MTV will air a spinoff of late ‘90s animated series Daria, with Tracee Ellis Ross voicing the main character and executive producing the show, which is called Jodie. Daria ran from 1997 to 2002, and was itself a spinoff, of Beavis and Butthead.
Jodie will be centered around Daria’s good friend Jodie Landon, an African-American character from the original series. Jodie will follow the character as she enters the workplace in her first post-college job in tech.
“What Daria did for exploring the inanity of high school, Jodie will do for exploring the trials and tribulations of a first job,” said MTV. “Jodie will satirize workplace culture, Gen Z struggles, the artifice of social media and more.”
Other former students of Lawndale High will also appear.
“Given the passion for these characters, there was only one person who could build upon the legacy to reimagine Jodie for a whole new generation, and that person is Tracee Ellis Ross,” said Chris McCarthy president of MTV. “This marks another exciting step forward for MTV Studios as we build out a wide new slate based on the rich characters from the history in MTV Animation.”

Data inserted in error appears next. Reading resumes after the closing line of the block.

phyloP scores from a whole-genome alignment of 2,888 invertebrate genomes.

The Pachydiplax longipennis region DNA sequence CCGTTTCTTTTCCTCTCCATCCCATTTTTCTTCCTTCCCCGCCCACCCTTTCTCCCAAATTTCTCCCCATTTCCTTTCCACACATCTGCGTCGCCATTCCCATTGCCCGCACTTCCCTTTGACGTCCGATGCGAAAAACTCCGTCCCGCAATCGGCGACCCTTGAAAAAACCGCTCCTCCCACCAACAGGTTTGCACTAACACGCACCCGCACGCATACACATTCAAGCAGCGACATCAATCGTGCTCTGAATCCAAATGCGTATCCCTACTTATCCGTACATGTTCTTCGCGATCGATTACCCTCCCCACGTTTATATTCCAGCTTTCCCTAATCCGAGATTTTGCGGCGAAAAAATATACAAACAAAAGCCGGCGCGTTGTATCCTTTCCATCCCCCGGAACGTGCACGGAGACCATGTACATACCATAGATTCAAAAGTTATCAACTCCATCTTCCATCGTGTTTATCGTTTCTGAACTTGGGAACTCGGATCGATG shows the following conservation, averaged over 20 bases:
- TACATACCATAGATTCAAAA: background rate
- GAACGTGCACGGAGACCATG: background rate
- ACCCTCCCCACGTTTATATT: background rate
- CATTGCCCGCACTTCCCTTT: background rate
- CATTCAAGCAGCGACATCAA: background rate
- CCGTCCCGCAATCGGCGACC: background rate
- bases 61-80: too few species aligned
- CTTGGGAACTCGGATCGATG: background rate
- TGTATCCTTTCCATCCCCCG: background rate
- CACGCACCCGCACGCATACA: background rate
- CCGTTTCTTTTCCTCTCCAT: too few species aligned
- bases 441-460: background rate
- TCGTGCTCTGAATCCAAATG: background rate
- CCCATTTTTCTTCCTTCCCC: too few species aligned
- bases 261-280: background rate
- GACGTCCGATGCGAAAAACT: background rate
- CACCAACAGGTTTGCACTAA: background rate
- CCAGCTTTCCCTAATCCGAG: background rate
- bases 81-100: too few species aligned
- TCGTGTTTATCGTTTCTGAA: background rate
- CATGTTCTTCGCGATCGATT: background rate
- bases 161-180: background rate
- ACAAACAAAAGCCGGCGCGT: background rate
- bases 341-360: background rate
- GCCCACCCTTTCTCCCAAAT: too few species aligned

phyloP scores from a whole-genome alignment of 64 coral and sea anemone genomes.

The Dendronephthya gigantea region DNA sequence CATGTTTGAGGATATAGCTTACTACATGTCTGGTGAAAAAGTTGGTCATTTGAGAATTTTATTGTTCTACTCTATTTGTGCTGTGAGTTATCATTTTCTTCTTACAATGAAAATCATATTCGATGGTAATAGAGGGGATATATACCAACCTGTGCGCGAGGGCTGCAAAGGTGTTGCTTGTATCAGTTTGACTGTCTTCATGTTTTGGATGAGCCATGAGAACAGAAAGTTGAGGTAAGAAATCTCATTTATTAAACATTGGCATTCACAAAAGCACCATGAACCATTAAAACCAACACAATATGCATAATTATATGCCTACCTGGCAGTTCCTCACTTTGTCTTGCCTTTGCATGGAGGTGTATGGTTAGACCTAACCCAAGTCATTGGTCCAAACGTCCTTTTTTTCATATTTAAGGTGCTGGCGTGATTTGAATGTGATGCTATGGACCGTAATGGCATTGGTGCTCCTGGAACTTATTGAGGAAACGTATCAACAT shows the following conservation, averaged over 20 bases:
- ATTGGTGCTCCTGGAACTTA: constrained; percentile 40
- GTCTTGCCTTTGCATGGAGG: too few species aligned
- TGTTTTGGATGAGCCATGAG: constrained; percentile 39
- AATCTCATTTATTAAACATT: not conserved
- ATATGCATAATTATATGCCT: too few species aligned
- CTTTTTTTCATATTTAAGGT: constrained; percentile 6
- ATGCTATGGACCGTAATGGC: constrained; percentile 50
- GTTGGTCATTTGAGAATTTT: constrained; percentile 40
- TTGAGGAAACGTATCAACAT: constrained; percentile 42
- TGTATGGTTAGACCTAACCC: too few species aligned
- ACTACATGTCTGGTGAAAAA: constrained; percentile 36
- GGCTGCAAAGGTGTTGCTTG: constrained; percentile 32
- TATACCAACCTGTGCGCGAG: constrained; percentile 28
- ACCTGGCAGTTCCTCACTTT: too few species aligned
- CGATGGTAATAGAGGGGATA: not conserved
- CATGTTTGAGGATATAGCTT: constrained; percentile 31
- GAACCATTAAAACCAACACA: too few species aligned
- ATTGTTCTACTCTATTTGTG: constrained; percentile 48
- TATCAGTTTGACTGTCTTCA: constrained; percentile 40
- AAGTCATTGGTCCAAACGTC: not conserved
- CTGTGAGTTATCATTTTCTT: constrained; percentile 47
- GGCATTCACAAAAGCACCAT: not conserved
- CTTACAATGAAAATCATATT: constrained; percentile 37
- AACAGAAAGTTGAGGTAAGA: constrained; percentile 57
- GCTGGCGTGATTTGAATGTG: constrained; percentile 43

The show will touch on empowerment across gender and racial lines and explorations of privilege, and “the personal and professional issues all young people face in today’s complex, socially-conscious world,” said the network.
Ellis Ross plays Rainbow Johnson on Black-ish.
“I am thrilled to bring this project to life with MTV, both as executive producer and by voicing Jodie’s character,” she said. “Being able to give voice to fresh, feminist and unexplored stories of young women excites me. Jodie will spin off from the cult classic Daria, and with the brilliant, sweet and sarcastic black girl magic that is Jodie Landon, we will feature a diverse cast, comprised mainly of unapologetically smart and ambitious young female characters who are vulnerable and flawed and interesting and funny.”
Grace Nkenge Edwards is the creator and head writer. She’s a writer/co-producer for Insecure on HBO. MTV’s Trevor Rose, Morgana Rosenberg and Amy Doyle will executive produce.
Ellis Ross noted that Jodie will be the first adult animated show in almost 20 years to star a black woman. “It will be a smart, funny workplace comedy full of commentary about everything from gentrification to sex to tech to call-out culture,” she said.